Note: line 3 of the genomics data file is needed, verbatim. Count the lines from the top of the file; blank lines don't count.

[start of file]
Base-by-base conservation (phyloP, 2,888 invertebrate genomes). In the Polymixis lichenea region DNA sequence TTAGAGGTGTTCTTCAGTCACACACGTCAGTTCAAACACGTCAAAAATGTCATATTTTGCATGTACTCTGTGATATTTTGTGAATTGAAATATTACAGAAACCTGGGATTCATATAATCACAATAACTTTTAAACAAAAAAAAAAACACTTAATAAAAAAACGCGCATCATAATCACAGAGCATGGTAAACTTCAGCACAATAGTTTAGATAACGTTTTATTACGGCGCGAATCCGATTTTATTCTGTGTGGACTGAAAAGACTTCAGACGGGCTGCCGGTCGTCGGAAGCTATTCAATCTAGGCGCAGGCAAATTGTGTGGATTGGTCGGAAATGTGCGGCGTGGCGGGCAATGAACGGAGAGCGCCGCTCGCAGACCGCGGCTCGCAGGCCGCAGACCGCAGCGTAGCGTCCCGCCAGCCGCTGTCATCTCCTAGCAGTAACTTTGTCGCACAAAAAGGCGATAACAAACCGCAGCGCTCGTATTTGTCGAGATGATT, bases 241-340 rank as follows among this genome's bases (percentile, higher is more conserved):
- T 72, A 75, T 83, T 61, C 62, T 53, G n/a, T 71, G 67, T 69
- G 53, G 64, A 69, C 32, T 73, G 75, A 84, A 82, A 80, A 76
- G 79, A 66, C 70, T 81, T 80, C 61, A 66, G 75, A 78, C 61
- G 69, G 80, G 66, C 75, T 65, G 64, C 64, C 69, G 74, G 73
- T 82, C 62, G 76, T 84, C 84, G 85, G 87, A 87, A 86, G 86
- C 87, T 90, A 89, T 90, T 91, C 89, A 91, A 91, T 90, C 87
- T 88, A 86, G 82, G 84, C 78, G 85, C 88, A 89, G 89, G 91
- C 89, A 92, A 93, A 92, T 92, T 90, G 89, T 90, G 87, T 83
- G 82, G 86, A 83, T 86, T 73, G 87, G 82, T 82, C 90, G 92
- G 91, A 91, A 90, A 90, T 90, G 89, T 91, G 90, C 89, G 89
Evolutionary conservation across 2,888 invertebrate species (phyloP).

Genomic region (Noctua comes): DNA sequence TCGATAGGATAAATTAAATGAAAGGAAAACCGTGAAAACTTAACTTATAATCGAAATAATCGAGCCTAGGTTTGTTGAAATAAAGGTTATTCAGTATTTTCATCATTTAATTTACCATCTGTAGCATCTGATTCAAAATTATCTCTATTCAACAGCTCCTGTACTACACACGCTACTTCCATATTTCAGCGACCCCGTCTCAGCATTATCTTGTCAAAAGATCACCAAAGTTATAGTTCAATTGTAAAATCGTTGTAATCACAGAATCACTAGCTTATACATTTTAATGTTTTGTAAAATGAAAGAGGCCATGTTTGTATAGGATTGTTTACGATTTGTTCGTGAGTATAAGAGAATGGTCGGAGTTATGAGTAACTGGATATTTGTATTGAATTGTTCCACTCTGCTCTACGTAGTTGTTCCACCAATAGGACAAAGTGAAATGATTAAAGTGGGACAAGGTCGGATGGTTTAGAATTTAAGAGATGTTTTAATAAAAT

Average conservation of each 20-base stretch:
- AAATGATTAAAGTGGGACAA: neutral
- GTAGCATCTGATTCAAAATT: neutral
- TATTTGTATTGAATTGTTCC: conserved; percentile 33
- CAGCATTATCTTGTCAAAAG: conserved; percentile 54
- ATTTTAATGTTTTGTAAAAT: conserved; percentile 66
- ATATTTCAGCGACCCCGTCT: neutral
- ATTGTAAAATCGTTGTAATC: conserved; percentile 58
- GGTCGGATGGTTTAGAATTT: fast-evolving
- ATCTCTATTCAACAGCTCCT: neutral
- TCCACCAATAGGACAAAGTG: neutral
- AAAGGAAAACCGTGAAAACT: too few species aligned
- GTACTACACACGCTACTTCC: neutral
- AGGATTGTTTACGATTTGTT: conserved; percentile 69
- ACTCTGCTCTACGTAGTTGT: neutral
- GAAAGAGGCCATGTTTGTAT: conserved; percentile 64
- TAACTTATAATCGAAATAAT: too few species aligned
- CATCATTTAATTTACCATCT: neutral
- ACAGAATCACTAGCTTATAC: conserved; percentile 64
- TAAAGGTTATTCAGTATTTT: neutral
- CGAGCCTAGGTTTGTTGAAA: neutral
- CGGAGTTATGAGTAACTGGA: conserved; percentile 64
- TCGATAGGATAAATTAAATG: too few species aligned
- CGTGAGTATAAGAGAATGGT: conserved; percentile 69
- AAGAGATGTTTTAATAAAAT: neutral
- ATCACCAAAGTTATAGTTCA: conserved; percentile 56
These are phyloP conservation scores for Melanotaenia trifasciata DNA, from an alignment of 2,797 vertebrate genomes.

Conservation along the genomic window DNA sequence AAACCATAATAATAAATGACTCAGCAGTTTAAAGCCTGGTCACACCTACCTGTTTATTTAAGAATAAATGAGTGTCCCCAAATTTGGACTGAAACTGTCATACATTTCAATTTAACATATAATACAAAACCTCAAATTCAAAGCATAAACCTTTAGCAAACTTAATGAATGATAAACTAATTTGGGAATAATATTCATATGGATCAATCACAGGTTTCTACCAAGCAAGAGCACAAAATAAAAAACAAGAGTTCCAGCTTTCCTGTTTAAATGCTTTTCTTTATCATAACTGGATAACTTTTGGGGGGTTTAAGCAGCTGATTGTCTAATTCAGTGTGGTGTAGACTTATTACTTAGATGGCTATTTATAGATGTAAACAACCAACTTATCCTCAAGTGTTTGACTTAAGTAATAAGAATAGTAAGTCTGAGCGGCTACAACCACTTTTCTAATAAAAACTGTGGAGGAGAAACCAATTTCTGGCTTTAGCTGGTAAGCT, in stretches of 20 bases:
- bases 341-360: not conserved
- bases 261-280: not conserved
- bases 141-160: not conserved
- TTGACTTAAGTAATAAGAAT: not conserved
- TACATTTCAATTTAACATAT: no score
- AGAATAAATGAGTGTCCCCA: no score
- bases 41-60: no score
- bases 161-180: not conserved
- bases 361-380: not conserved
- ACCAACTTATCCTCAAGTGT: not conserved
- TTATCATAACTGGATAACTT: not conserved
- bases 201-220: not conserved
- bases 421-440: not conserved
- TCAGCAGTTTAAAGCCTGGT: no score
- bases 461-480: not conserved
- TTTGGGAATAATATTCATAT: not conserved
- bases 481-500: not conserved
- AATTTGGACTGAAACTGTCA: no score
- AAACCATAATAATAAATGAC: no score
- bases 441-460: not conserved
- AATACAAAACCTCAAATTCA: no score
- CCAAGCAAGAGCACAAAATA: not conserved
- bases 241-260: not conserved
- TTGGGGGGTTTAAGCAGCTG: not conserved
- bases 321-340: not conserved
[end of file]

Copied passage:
- G 53, G 64, A 69, C 32, T 73, G 75, A 84, A 82, A 80, A 76